We Need To Talk About Kevin by Lionel Shriver

We Need to Talk About Kevin, by Lionel Shriver
Pubished by Counterpoint, 2003
Reviewed by Kari Tanaka

This book had been sitting on my bedside table for a number of months , and somehow managed to always find its way to the bottom of my “things to read next” pile.  I’m not sure why I kept ignoring it in favour of one of the other titles that also found their way into this perpetually revolving stack, although the fact that this book came into my possession in the first place because my dad “just couldn’t get into it” and handed it to me in much the same way that he would offer up some questionably fresh food, (“This ice cream tastes funny, do you want some?”), might have had something to do with it.  Ironically, it was the preview for the movie version of We Need to Talk About Kevin, that inspired me to pick up the book, a process that usually happens in reverse.  Indeed I was in the theatre to begin with to check out the movie adaptation of Extremely Loud and Incredibly Close, because the book by Jonathan Safran Foer was so damned good.  So, a seriously intense ninety-second preview lead me to begin a journey through four hundred pages of seriously intense fiction.
 We Need to Talk About Kevin is written as a series of letters by Eva Khatchadourian to her absent husband, Frankilin, about Thursday.  We soon find out that Thursday refers to the day that their fifteen year old son, Kevin, decided to go on a murderous rampage at Gladstone High School, brutally killing seven classmates, a cafeteria worker and a teacher.  The letters are Eva’s way of trying to make sense of her son and what led him to commit such a horrible act.  They are intense and excruciatingly candid.  Eva sugar coats nothing, including the distaste that she felt for her son from the moment he was conceived.  The pregnancy, although planned, was an intrusion on her body, her marriage, and her career.  When she did not feel the immediate attachment with Kevin that she expected the moment he was born, her dislike for him grew even stronger.  The reader is pulled through fifteen years of tension between a mother and son who are unable, or unwilling, to bond, a father who is so desperate for a Happy Days relationship with his son that he is blind to the truths that surround him, and an innocent little daughter/sister that is caught in the middle of it all.
Whether Kevin’s “evilness” is an issue of nature or nurture remains up for readers to debate.  I can honestly say that Eva, Kevin, and Franklin are three of the most despicable characters that I have come across in a long time.  In fact, all three made my skin crawl like nails were being simultaneously scraped across the chalkboard of my brain as I lifted each word from the page.  Eva is exceptionally selfish, cold, and downright cruel to Kevin at times and unabashedly favours little sister, Celia, when she comes into the picture.  Kevin, who you would think should earn empathy, especially in his baby and toddler years, also displays a horribly evil personality that cannot be blamed on Eva’s indifference alone.  Franklin is such a pathetically weak excuse for a man and husband and is so plastic that he garners as much empathy as a Ken doll.  Yet, despite all of this, I could not help but read on to find out how this train wreck would end.  That, to me, is the mark of a great writer and a great novel.  To be able to propel readers through a story that is rife with such unlikeable characters takes a great amount of talent.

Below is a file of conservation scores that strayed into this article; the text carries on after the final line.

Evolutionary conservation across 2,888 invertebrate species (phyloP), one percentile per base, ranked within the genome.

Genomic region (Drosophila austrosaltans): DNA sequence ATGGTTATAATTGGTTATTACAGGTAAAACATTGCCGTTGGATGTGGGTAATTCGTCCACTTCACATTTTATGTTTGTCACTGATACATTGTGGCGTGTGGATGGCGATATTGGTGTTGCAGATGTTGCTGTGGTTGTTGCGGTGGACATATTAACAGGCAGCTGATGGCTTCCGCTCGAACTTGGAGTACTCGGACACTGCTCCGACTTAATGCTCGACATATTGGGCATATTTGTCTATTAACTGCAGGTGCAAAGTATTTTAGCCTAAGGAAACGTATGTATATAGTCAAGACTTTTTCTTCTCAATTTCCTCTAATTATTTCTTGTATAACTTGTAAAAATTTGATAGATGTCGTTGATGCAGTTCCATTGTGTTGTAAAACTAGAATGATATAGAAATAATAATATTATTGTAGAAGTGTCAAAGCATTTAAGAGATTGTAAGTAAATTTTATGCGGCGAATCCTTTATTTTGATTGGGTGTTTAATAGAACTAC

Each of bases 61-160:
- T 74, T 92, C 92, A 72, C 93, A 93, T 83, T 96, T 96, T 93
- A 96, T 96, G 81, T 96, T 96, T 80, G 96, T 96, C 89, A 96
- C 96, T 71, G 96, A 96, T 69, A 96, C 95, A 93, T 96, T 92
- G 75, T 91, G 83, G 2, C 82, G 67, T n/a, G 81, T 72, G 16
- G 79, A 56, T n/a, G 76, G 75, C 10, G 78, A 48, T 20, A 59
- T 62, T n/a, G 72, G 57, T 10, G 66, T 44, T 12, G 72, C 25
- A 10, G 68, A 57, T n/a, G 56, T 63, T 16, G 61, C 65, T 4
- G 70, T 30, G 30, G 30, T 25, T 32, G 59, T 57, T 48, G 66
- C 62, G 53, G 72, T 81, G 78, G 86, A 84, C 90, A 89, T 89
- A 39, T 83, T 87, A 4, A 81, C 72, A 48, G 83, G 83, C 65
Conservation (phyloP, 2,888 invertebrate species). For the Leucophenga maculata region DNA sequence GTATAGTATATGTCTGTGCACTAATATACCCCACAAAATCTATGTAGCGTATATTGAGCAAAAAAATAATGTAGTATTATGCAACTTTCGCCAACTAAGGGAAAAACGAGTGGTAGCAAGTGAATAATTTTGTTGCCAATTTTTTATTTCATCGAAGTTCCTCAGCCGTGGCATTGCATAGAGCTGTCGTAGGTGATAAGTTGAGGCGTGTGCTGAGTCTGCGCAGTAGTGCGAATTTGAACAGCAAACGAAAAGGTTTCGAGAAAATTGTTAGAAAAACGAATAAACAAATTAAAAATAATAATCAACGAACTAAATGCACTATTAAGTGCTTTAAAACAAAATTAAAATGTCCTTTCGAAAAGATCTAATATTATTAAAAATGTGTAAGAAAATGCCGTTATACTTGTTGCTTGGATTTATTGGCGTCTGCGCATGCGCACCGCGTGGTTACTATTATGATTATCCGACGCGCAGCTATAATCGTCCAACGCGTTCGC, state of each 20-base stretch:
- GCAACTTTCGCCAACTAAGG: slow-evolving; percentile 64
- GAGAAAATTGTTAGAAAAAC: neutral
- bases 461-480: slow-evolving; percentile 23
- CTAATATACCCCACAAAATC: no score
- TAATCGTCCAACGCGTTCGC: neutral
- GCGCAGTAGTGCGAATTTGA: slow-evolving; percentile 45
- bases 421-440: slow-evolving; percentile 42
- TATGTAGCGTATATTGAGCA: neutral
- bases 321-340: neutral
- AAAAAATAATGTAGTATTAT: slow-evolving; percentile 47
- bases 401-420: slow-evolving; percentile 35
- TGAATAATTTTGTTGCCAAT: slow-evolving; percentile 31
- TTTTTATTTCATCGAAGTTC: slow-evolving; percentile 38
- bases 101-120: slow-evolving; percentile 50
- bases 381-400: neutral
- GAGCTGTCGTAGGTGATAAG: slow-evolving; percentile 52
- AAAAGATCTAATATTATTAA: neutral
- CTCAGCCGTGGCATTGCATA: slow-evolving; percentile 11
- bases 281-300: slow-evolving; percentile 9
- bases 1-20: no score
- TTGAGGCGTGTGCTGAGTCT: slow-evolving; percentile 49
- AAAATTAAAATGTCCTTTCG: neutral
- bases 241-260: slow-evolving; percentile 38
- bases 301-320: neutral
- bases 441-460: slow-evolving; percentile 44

We Need to Talk About Kevin is a difficult, but worthwhile, read that sheds light on a variety of contemporary social issues.  In addition to struggling with whether or not evil is inherent or learned, the novel also touches on our need to become eager audience members as details of horrible events unfold before our eyes.  At one point, while being interviewed by a reporter, Kevin waves his hand in front of the camera saying that there are so many audience members and not enough stars.  The subplot of Mary Wolford suing Eva for negligent parenting resulting in the killing of Mary’s daughter, speaks to the need of placing blame and receiving financial gain as the result of the tragedy.  There is also an interesting section describing a theory that children who grow up in affluent families are apt to become depressed because they know their lives are never going to get better than they already are.  All of these issues, of course, circle the larger nature versus nature theme that permeates the novel.
So, fellow readers, I will leave it up to you to decide the answer to the big “why” at the end of this book which is available at all fine bookstores, including your University bookstore and I would be truly interested to hear what you think.  If you have read the book, are reading the book, or have seen the movie, please track me down in the bookstore in person, by e-mail, on Facebook, or on Twitter.  I’d love to hear about which side of the debate you fall on.

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Monday, November 13, 2017 (All day)
The Bookstore will be closed Monday November 13th to observe the Remembrance Day stat.